Emmanuel McCall is EthicsDaily.com’s pick as Baptist of the Year for 2009.
Few Baptists have worked more constructively over a longer period of time inside the white Baptist power structure to advance racial reconciliation than McCall. He has done so with a gritty determination and an undeniable dignity. Many a good man would have understandably walked away from a people more often committed to being white southerners, than Baptists, but not McCall.
He has lived a core conviction that we are all the same—beneath the skin. That conviction is a tangible expression of his belief in the doctrine of imago dei and his ethic of imitatio Christi.
“God has made us one. We may look differently. Culture makes us respond differently. But as a mortician friend of mine says, ‘when you cut beneath the skin, it’s all the same,'” said McCall with a twinkle in his eye in a video interview.
With that observation, EthicsDaily.com found the title to its 2008 award-winning documentary—”Beneath the Skin: Baptists and Racism.”
Not only was McCall a key figure in that documentary, he has been a key figure in EthicsDaily.com’s parent organization, the Baptist Center for Ethics, and a major player in moderate Baptist life for half a century.
Before recounting his accomplishments and retelling some of his experiences, one must know two things about McCall. First was a foretelling at birth. Second was a specific call.
In his memoirs, “When All God’s Children Get Together,” McCall wrote about being named. His parents’ pastor chose a biblical name for him as an 8-day-old child—Emmanuel Lemuel—and foretold that he would one day preach. McCall never knew about that prophesy until the day of his first sermon.
If others heard McCall’s call to preach at birth, McCall heard the call to preach to a particular people.
He shared in his video interview that his decision “to work with Southern Baptists, with white Baptists in the South, grows out of a sense of call. That’s the best way I can explain it,” he said. “I accepted my call to be involved in interracial ministry like I would the calling to preach. In fact, I can’t make that separation between them.”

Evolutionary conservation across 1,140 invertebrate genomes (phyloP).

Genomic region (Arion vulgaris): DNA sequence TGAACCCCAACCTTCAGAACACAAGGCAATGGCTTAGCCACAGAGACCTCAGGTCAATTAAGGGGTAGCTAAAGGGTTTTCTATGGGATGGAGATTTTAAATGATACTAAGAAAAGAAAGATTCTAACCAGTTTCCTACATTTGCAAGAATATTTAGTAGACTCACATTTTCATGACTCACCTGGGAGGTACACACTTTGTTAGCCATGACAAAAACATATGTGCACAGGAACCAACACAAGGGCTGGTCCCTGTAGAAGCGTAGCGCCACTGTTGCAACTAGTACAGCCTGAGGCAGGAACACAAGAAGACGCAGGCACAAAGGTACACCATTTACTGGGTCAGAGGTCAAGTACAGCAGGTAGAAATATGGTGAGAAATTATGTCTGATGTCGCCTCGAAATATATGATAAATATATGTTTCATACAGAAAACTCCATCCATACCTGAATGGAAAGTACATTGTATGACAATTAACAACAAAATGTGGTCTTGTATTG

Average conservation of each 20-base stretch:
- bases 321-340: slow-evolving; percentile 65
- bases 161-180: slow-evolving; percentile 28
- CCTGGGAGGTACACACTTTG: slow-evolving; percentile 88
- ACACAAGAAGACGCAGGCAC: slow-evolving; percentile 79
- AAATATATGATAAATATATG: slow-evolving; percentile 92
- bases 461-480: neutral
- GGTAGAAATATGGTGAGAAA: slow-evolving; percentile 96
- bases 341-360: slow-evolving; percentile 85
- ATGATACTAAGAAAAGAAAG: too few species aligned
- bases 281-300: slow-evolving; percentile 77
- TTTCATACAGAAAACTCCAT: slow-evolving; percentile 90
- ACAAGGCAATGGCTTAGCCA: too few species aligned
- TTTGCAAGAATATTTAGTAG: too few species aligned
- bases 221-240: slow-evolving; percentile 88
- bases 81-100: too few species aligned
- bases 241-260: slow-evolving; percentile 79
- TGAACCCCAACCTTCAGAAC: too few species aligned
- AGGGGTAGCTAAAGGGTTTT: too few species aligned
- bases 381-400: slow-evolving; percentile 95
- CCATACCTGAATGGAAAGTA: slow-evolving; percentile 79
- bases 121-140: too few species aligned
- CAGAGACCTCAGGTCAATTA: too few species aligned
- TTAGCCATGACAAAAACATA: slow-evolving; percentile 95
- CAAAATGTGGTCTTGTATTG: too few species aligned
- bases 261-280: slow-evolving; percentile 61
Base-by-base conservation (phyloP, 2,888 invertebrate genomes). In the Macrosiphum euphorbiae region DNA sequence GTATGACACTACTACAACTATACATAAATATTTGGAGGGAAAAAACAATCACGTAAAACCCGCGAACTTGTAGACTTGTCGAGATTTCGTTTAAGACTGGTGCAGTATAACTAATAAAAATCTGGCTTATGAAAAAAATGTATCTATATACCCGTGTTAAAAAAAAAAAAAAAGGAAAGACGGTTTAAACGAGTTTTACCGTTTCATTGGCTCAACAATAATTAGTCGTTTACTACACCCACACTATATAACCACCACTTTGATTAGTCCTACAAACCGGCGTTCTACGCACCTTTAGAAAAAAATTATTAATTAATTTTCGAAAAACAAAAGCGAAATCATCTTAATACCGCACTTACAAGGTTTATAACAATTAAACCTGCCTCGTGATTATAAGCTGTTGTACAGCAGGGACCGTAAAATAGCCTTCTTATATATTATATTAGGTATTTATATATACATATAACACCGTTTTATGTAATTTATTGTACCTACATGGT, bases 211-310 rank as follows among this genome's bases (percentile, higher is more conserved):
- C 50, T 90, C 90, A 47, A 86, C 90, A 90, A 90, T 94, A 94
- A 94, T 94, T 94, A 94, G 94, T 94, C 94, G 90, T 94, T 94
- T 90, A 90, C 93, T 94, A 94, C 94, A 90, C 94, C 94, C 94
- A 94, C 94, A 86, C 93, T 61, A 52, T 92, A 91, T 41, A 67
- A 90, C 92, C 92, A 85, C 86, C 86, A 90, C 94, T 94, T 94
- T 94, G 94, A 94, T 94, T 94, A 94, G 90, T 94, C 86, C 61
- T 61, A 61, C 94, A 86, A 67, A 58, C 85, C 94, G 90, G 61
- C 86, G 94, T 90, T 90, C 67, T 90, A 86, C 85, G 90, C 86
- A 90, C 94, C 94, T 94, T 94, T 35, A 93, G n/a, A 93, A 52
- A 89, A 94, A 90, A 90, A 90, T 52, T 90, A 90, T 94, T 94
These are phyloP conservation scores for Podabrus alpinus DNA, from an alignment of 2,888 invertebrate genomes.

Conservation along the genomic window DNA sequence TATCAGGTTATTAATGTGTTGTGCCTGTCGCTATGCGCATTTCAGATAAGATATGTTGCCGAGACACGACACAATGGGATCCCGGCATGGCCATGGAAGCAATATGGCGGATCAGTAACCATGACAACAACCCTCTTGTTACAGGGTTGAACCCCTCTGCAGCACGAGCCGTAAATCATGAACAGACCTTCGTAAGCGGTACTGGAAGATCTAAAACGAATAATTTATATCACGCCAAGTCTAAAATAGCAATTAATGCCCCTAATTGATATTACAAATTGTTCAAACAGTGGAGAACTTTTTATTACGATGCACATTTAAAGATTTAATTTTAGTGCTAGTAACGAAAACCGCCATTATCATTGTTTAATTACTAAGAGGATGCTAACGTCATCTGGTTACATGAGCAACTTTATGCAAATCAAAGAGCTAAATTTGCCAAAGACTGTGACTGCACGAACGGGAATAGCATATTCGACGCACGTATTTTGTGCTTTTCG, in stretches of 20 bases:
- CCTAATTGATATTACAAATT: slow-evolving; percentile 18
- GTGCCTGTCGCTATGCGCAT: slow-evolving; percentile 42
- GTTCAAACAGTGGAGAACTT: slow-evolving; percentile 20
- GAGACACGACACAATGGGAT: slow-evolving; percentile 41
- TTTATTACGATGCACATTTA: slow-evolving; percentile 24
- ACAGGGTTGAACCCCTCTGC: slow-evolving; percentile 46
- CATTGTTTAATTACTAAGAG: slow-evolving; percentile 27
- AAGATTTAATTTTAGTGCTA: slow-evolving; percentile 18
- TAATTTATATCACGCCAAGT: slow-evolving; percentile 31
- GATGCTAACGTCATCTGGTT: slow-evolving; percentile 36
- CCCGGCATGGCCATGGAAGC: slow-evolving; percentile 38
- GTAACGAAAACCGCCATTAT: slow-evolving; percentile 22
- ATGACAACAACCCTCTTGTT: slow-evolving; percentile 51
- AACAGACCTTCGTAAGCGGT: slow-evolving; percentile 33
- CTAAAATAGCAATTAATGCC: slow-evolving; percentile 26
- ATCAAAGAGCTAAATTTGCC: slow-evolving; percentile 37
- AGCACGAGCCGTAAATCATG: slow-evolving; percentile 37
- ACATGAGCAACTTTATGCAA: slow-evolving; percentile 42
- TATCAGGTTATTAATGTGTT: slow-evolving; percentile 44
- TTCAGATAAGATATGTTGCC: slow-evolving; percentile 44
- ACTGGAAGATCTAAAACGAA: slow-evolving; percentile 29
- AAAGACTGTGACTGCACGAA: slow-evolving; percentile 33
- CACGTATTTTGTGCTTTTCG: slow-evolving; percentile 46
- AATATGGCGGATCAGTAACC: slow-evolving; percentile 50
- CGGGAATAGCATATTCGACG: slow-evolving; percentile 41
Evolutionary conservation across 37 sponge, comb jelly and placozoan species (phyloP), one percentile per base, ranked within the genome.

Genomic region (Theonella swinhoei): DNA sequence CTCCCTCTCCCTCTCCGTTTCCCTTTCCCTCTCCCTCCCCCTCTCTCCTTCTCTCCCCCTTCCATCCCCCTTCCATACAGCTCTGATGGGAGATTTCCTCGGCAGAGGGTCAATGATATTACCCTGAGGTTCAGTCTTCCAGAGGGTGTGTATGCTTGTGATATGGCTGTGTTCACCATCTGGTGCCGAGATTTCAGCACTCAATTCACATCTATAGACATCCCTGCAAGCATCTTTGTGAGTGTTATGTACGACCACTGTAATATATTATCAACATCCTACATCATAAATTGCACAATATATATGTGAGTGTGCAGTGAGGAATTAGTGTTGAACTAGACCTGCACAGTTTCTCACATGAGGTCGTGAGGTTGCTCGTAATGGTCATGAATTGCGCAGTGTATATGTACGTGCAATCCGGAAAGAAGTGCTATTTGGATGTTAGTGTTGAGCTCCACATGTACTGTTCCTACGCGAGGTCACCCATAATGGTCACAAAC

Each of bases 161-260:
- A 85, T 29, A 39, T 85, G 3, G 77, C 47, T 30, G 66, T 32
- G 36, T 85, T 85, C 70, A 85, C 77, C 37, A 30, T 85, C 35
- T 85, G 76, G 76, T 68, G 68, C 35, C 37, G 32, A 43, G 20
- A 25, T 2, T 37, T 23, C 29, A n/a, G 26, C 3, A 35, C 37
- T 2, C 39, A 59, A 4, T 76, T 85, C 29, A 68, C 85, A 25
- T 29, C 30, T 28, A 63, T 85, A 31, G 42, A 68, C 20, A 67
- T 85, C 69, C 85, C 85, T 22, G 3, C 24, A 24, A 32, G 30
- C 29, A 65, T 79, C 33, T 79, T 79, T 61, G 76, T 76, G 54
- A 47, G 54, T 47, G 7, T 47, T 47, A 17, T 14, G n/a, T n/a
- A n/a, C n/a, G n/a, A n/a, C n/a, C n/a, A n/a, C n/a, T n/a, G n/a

So explains his steadfastness to the witness and work of racial reconciliation.
When he enrolled in Southern Baptist Theological Seminary in the late 1950s, he was the only African-American student.
He recalled that ethics professor Henlee Barnette sought him out and welcomed him to campus.
The same Barnette also invited Martin Luther King in 1961 to preach in chapel and to lecture in classes.
McCall was there. He remembered the overwhelmingly white seminary audience responded affirmatively when King said, “We’re not trying to be your brother-in-law. We’re just trying to be your brother.”
Of course, brotherhood between blacks and whites was still a long way off.
In 1968, McCall became the first African-American employee at the Southern Baptist Convention’s Home Mission Board, now renamed the North American Mission Board. He worked with leading advocates for racial reconciliation, such as Will Campbell, whom many in the SBC bureaucracy considered too radical, including leaders at the convention’s moral concerns agency.
“There was a group of us, at the Home Mission Board, that were Will Campbell fans,” McCall told EthicsDaily.com. “Will was quite often involved coaching us in the interracial ministries.”
McCall said, “The things that he wanted to do that he couldn’t do, he fed us the stuff and we went out and tried to do it.”
Years later, McCall and Campbell both spoke at the Baptist Center for Ethics’ first national conference in 1992.
A founding BCE board member, McCall called for a proclamation that avoided “syrupy sentimentalism” and the “gimme God” of the TV evangelists.
He hosted several years later a BCE conference on racism at Atlanta’s Christian Fellowship Baptist Church, where he was the founding pastor, and hosted a number of board meetings at his church.
At Baptist World Alliance meetings, I’ve seen his global citizenship on display. I saw him leave, before flying back home to the United States, most of his clothing in the hotel room for the housekeeping staff in Accra, Ghana, an act of charity. I observed his comfort and curiosity while touring through Amsterdam. I witnessed his sense of fairness as chair of the Christian Ethics Commission (1995-99) and inclusiveness as chair of the Committee on Human Rights Awards (2005-09). His servant leadership was clear at the BWA’s International Summit on Baptists Against Racism and Ethnic Conflict, held in Atlanta, in January 1999.
The BWA vice president (2005-10) also became the first African-American moderator of the Cooperative Baptist Fellowship.
McCall’s lifetime of leading on race relations earns him the recognition as EthicsDaily.com’s Baptist of the Year for 2009.
Others who have received this salute include David Coffey in 2008 for his work on Christian-Muslim relationships; Al Gore in 2007 for his pro-environmental leadership; Lebanese Baptists in 2006 for their witness in a withering war; and Paul Montacute in 2005 for being a global Good Samaritan.
We, Baptists, are blessed with a great cloud of witnesses—witnesses determined to bend the arc of the moral universe toward justice.
Robert Parham is executive editor of EthicsDaily.com and executive director of its parent organization, the Baptist Center for Ethics.